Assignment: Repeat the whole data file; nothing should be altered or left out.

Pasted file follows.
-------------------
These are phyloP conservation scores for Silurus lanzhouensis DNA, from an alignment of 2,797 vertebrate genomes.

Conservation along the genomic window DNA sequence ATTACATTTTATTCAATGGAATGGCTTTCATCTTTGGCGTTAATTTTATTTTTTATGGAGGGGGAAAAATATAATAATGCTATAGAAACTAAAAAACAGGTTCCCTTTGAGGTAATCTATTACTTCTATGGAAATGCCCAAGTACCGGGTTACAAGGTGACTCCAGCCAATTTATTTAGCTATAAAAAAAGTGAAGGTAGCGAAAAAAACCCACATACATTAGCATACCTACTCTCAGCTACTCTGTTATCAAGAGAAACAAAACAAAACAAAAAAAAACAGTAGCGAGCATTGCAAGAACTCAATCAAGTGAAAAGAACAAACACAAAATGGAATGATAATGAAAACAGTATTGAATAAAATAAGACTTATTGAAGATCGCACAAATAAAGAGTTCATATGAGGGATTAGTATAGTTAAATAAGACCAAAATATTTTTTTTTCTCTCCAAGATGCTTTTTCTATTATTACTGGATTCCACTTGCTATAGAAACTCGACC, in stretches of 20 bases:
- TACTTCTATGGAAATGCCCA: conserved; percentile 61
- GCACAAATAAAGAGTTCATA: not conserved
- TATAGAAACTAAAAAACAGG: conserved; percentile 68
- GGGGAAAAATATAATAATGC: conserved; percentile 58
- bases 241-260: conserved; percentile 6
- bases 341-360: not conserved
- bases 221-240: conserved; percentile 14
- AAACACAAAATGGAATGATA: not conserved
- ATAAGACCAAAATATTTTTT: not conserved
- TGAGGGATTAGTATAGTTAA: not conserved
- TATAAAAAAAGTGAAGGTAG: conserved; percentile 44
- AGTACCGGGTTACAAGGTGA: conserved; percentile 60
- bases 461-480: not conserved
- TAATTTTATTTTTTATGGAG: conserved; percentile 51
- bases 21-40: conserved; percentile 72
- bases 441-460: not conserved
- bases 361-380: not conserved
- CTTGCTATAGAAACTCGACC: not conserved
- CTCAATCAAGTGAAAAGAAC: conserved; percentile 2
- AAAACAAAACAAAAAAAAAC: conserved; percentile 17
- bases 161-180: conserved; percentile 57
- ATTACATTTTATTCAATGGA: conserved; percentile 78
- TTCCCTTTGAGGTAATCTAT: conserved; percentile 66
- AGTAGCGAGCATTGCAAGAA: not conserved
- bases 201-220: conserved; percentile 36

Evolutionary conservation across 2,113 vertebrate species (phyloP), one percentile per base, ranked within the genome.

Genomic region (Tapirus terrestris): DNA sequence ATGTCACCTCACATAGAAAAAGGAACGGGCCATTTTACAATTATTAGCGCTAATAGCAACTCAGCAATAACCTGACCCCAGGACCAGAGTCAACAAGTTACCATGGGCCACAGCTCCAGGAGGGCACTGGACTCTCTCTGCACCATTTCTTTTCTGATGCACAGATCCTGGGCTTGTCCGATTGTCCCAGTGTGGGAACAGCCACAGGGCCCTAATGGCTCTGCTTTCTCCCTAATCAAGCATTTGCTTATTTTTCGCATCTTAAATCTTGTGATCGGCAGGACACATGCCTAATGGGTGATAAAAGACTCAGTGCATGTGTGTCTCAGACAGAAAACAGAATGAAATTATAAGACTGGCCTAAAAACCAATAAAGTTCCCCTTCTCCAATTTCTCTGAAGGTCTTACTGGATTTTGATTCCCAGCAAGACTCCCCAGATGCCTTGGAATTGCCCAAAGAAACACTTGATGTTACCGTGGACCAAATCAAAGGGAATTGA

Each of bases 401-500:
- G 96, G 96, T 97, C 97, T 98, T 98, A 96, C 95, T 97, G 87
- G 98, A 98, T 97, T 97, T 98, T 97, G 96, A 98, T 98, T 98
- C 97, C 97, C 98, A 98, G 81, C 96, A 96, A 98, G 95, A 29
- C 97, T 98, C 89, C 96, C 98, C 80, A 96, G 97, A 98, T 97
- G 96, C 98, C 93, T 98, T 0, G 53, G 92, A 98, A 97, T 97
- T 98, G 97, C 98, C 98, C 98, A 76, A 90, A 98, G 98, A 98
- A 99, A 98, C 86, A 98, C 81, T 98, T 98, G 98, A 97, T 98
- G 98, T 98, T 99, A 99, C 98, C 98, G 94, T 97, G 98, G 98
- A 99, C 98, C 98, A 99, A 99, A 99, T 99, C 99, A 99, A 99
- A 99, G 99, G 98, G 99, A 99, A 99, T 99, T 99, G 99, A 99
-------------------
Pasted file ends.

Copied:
These are phyloP conservation scores for Silurus lanzhouensis DNA, from an alignment of 2,797 vertebrate genomes.

Conservation along the genomic window DNA sequence ATTACATTTTATTCAATGGAATGGCTTTCATCTTTGGCGTTAATTTTATTTTTTATGGAGGGGGAAAAATATAATAATGCTATAGAAACTAAAAAACAGGTTCCCTTTGAGGTAATCTATTACTTCTATGGAAATGCCCAAGTACCGGGTTACAAGGTGACTCCAGCCAATTTATTTAGCTATAAAAAAAGTGAAGGTAGCGAAAAAAACCCACATACATTAGCATACCTACTCTCAGCTACTCTGTTATCAAGAGAAACAAAACAAAACAAAAAAAAACAGTAGCGAGCATTGCAAGAACTCAATCAAGTGAAAAGAACAAACACAAAATGGAATGATAATGAAAACAGTATTGAATAAAATAAGACTTATTGAAGATCGCACAAATAAAGAGTTCATATGAGGGATTAGTATAGTTAAATAAGACCAAAATATTTTTTTTTCTCTCCAAGATGCTTTTTCTATTATTACTGGATTCCACTTGCTATAGAAACTCGACC, in stretches of 20 bases:
- TACTTCTATGGAAATGCCCA: conserved; percentile 61
- GCACAAATAAAGAGTTCATA: not conserved
- TATAGAAACTAAAAAACAGG: conserved; percentile 68
- GGGGAAAAATATAATAATGC: conserved; percentile 58
- bases 241-260: conserved; percentile 6
- bases 341-360: not conserved
- bases 221-240: conserved; percentile 14
- AAACACAAAATGGAATGATA: not conserved
- ATAAGACCAAAATATTTTTT: not conserved
- TGAGGGATTAGTATAGTTAA: not conserved
- TATAAAAAAAGTGAAGGTAG: conserved; percentile 44
- AGTACCGGGTTACAAGGTGA: conserved; percentile 60
- bases 461-480: not conserved
- TAATTTTATTTTTTATGGAG: conserved; percentile 51
- bases 21-40: conserved; percentile 72
- bases 441-460: not conserved
- bases 361-380: not conserved
- CTTGCTATAGAAACTCGACC: not conserved
- CTCAATCAAGTGAAAAGAAC: conserved; percentile 2
- AAAACAAAACAAAAAAAAAC: conserved; percentile 17
- bases 161-180: conserved; percentile 57
- ATTACATTTTATTCAATGGA: conserved; percentile 78
- TTCCCTTTGAGGTAATCTAT: conserved; percentile 66
- AGTAGCGAGCATTGCAAGAA: not conserved
- bases 201-220: conserved; percentile 36

Evolutionary conservation across 2,113 vertebrate species (phyloP), one percentile per base, ranked within the genome.

Genomic region (Tapirus terrestris): DNA sequence ATGTCACCTCACATAGAAAAAGGAACGGGCCATTTTACAATTATTAGCGCTAATAGCAACTCAGCAATAACCTGACCCCAGGACCAGAGTCAACAAGTTACCATGGGCCACAGCTCCAGGAGGGCACTGGACTCTCTCTGCACCATTTCTTTTCTGATGCACAGATCCTGGGCTTGTCCGATTGTCCCAGTGTGGGAACAGCCACAGGGCCCTAATGGCTCTGCTTTCTCCCTAATCAAGCATTTGCTTATTTTTCGCATCTTAAATCTTGTGATCGGCAGGACACATGCCTAATGGGTGATAAAAGACTCAGTGCATGTGTGTCTCAGACAGAAAACAGAATGAAATTATAAGACTGGCCTAAAAACCAATAAAGTTCCCCTTCTCCAATTTCTCTGAAGGTCTTACTGGATTTTGATTCCCAGCAAGACTCCCCAGATGCCTTGGAATTGCCCAAAGAAACACTTGATGTTACCGTGGACCAAATCAAAGGGAATTGA

Each of bases 401-500:
- G 96, G 96, T 97, C 97, T 98, T 98, A 96, C 95, T 97, G 87
- G 98, A 98, T 97, T 97, T 98, T 97, G 96, A 98, T 98, T 98
- C 97, C 97, C 98, A 98, G 81, C 96, A 96, A 98, G 95, A 29
- C 97, T 98, C 89, C 96, C 98, C 80, A 96, G 97, A 98, T 97
- G 96, C 98, C 93, T 98, T 0, G 53, G 92, A 98, A 97, T 97
- T 98, G 97, C 98, C 98, C 98, A 76, A 90, A 98, G 98, A 98
- A 99, A 98, C 86, A 98, C 81, T 98, T 98, G 98, A 97, T 98
- G 98, T 98, T 99, A 99, C 98, C 98, G 94, T 97, G 98, G 98
- A 99, C 98, C 98, A 99, A 99, A 99, T 99, C 99, A 99, A 99
- A 99, G 99, G 98, G 99, A 99, A 99, T 99, T 99, G 99, A 99